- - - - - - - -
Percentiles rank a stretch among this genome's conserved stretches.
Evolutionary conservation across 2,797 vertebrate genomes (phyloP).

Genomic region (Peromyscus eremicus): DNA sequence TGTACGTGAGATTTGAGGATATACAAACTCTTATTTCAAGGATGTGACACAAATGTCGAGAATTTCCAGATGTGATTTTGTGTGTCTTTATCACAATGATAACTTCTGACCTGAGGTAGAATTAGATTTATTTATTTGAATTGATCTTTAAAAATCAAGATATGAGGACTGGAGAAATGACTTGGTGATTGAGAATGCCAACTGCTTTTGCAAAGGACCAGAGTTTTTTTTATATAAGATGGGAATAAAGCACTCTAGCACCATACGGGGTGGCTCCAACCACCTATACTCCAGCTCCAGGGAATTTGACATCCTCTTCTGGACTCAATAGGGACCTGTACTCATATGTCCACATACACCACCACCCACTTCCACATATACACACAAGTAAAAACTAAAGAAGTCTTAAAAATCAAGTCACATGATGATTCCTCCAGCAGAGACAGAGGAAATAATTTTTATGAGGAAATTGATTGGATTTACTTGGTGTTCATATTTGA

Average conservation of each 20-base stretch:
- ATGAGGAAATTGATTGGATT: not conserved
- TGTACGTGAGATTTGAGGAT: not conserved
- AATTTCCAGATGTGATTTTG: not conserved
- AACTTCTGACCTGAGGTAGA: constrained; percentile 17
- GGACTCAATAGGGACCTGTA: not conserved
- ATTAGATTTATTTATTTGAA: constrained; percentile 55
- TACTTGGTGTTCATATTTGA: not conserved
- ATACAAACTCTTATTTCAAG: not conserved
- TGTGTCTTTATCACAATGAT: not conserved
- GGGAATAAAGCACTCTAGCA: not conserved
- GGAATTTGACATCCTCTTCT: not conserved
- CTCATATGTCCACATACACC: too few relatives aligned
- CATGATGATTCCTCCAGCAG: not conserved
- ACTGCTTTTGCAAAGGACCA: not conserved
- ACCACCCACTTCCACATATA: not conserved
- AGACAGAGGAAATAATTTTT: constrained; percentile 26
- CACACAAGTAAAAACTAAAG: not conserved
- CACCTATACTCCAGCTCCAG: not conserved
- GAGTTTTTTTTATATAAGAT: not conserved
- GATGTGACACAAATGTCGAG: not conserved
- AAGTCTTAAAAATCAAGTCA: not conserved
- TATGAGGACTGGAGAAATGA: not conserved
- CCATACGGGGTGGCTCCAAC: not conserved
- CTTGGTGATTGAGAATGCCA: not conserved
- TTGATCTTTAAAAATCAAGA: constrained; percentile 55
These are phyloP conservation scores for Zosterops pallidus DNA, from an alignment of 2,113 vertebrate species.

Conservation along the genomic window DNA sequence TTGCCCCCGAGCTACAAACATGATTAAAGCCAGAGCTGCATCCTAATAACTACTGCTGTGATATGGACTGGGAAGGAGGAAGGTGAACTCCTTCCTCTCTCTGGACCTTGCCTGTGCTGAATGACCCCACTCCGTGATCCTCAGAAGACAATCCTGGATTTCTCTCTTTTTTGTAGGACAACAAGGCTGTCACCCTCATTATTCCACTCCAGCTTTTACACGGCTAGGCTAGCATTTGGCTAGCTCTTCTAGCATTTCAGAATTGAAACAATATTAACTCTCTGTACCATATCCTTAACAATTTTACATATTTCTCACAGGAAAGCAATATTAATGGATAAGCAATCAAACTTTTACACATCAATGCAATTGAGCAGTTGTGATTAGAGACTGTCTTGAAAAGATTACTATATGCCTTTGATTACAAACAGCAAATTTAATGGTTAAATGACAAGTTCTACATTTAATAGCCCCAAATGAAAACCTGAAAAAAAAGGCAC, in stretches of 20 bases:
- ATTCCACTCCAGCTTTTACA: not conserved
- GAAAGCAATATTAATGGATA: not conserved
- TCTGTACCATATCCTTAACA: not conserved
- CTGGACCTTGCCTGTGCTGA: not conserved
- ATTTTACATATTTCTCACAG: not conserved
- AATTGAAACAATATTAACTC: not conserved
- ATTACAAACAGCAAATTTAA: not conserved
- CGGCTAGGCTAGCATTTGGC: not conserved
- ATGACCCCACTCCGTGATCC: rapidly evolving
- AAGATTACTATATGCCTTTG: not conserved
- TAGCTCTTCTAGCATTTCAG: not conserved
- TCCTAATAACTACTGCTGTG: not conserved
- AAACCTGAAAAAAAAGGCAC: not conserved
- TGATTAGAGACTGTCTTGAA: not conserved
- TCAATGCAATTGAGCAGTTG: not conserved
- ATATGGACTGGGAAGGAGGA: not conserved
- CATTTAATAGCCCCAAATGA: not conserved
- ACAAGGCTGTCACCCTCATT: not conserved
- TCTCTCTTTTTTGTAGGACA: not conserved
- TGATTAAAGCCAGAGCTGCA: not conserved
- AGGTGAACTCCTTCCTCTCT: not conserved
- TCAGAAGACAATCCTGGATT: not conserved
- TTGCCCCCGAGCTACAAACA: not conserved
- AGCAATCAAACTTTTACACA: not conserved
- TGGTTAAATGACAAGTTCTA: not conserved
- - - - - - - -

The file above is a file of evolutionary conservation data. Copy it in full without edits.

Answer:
Percentiles rank a stretch among this genome's conserved stretches.
Evolutionary conservation across 2,797 vertebrate genomes (phyloP).

Genomic region (Peromyscus eremicus): DNA sequence TGTACGTGAGATTTGAGGATATACAAACTCTTATTTCAAGGATGTGACACAAATGTCGAGAATTTCCAGATGTGATTTTGTGTGTCTTTATCACAATGATAACTTCTGACCTGAGGTAGAATTAGATTTATTTATTTGAATTGATCTTTAAAAATCAAGATATGAGGACTGGAGAAATGACTTGGTGATTGAGAATGCCAACTGCTTTTGCAAAGGACCAGAGTTTTTTTTATATAAGATGGGAATAAAGCACTCTAGCACCATACGGGGTGGCTCCAACCACCTATACTCCAGCTCCAGGGAATTTGACATCCTCTTCTGGACTCAATAGGGACCTGTACTCATATGTCCACATACACCACCACCCACTTCCACATATACACACAAGTAAAAACTAAAGAAGTCTTAAAAATCAAGTCACATGATGATTCCTCCAGCAGAGACAGAGGAAATAATTTTTATGAGGAAATTGATTGGATTTACTTGGTGTTCATATTTGA

Average conservation of each 20-base stretch:
- ATGAGGAAATTGATTGGATT: not conserved
- TGTACGTGAGATTTGAGGAT: not conserved
- AATTTCCAGATGTGATTTTG: not conserved
- AACTTCTGACCTGAGGTAGA: constrained; percentile 17
- GGACTCAATAGGGACCTGTA: not conserved
- ATTAGATTTATTTATTTGAA: constrained; percentile 55
- TACTTGGTGTTCATATTTGA: not conserved
- ATACAAACTCTTATTTCAAG: not conserved
- TGTGTCTTTATCACAATGAT: not conserved
- GGGAATAAAGCACTCTAGCA: not conserved
- GGAATTTGACATCCTCTTCT: not conserved
- CTCATATGTCCACATACACC: too few relatives aligned
- CATGATGATTCCTCCAGCAG: not conserved
- ACTGCTTTTGCAAAGGACCA: not conserved
- ACCACCCACTTCCACATATA: not conserved
- AGACAGAGGAAATAATTTTT: constrained; percentile 26
- CACACAAGTAAAAACTAAAG: not conserved
- CACCTATACTCCAGCTCCAG: not conserved
- GAGTTTTTTTTATATAAGAT: not conserved
- GATGTGACACAAATGTCGAG: not conserved
- AAGTCTTAAAAATCAAGTCA: not conserved
- TATGAGGACTGGAGAAATGA: not conserved
- CCATACGGGGTGGCTCCAAC: not conserved
- CTTGGTGATTGAGAATGCCA: not conserved
- TTGATCTTTAAAAATCAAGA: constrained; percentile 55
These are phyloP conservation scores for Zosterops pallidus DNA, from an alignment of 2,113 vertebrate species.

Conservation along the genomic window DNA sequence TTGCCCCCGAGCTACAAACATGATTAAAGCCAGAGCTGCATCCTAATAACTACTGCTGTGATATGGACTGGGAAGGAGGAAGGTGAACTCCTTCCTCTCTCTGGACCTTGCCTGTGCTGAATGACCCCACTCCGTGATCCTCAGAAGACAATCCTGGATTTCTCTCTTTTTTGTAGGACAACAAGGCTGTCACCCTCATTATTCCACTCCAGCTTTTACACGGCTAGGCTAGCATTTGGCTAGCTCTTCTAGCATTTCAGAATTGAAACAATATTAACTCTCTGTACCATATCCTTAACAATTTTACATATTTCTCACAGGAAAGCAATATTAATGGATAAGCAATCAAACTTTTACACATCAATGCAATTGAGCAGTTGTGATTAGAGACTGTCTTGAAAAGATTACTATATGCCTTTGATTACAAACAGCAAATTTAATGGTTAAATGACAAGTTCTACATTTAATAGCCCCAAATGAAAACCTGAAAAAAAAGGCAC, in stretches of 20 bases:
- ATTCCACTCCAGCTTTTACA: not conserved
- GAAAGCAATATTAATGGATA: not conserved
- TCTGTACCATATCCTTAACA: not conserved
- CTGGACCTTGCCTGTGCTGA: not conserved
- ATTTTACATATTTCTCACAG: not conserved
- AATTGAAACAATATTAACTC: not conserved
- ATTACAAACAGCAAATTTAA: not conserved
- CGGCTAGGCTAGCATTTGGC: not conserved
- ATGACCCCACTCCGTGATCC: rapidly evolving
- AAGATTACTATATGCCTTTG: not conserved
- TAGCTCTTCTAGCATTTCAG: not conserved
- TCCTAATAACTACTGCTGTG: not conserved
- AAACCTGAAAAAAAAGGCAC: not conserved
- TGATTAGAGACTGTCTTGAA: not conserved
- TCAATGCAATTGAGCAGTTG: not conserved
- ATATGGACTGGGAAGGAGGA: not conserved
- CATTTAATAGCCCCAAATGA: not conserved
- ACAAGGCTGTCACCCTCATT: not conserved
- TCTCTCTTTTTTGTAGGACA: not conserved
- TGATTAAAGCCAGAGCTGCA: not conserved
- AGGTGAACTCCTTCCTCTCT: not conserved
- TCAGAAGACAATCCTGGATT: not conserved
- TTGCCCCCGAGCTACAAACA: not conserved
- AGCAATCAAACTTTTACACA: not conserved
- TGGTTAAATGACAAGTTCTA: not conserved